My father died of skin cancer when I was young, this brings my chances of getting skin cancer up considerably. I have spent the rest of my life educating myself on how not to get it.
The person at most risk is the white, white person who gets a lobster red tans. The one with darker skin (more melanin) is more genetically equipped for the sun so they are less at risk - but everyone should be careful.
You know those brown marks on your body? Some people call them moles, other people call them beauty marks... Cindy Crawford has one above her lip, if that gives you any indication. Those are what you have to watch closely. Here is a rough guide for risky vs. not risky:
If the spot is not symmetrical, it is more likely to be dangerous. Perfectly round or oval is better
If the spot is three dimensional, as in you can move it around with your finger, it is more risky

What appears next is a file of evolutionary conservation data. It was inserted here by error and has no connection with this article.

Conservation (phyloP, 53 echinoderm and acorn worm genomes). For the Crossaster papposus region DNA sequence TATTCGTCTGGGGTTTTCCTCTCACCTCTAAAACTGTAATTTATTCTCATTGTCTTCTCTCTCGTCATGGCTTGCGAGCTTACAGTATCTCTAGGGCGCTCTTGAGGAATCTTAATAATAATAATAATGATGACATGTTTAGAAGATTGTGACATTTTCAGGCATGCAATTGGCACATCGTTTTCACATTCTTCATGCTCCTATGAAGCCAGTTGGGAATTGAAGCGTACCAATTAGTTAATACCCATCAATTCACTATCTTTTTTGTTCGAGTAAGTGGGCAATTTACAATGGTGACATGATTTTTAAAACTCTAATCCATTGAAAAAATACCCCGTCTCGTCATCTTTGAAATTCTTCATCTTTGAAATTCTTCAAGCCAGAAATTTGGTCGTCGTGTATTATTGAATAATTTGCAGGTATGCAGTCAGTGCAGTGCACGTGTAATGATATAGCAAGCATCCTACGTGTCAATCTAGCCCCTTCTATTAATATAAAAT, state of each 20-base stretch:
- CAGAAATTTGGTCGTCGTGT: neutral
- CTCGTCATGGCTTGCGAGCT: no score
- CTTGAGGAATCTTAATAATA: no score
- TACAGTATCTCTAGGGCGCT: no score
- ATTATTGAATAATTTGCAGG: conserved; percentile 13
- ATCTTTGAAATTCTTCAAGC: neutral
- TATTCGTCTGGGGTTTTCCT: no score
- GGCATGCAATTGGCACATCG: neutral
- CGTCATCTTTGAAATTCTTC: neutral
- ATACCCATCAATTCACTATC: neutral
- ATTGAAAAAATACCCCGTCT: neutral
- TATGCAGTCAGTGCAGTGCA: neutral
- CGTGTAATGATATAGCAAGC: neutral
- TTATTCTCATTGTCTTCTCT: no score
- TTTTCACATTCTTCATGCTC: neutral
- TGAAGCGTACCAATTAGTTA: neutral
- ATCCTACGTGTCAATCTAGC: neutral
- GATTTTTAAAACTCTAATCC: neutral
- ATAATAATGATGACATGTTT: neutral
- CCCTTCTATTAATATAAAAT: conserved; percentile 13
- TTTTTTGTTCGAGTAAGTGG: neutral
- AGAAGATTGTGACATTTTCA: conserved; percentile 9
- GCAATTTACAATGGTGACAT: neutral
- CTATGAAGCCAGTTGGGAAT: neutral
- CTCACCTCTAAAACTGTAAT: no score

The more hair that is growing out of the spot, the safer it is
If the spot has several different shades of color, as in brown, reddish and black all on one spot, it is dangerous
Rubbing irritates the spot, so if it is somewhere that is frequently rubbed, like the waistline of your pants or under a bra strap, it is more dangerous
If you think you see a mole that is suspicious, see your doctor. The removal of moles (for non cosmetic purposes) is often covered by insurance. I get mine done by a plastic surgeon who hardly leaves a scar. Trust me, the little scar is far better looking than hideous mark (see above description).
My father loved everything natural and outdoors. What ended up making him sick was long hikes in the sun with a back-pack rubbing against a spot. I would suggest if you know someone who frequently gets sun-burns, treat it as you would treat a friend who is smoking. At least inform them if they do not know all of the risks.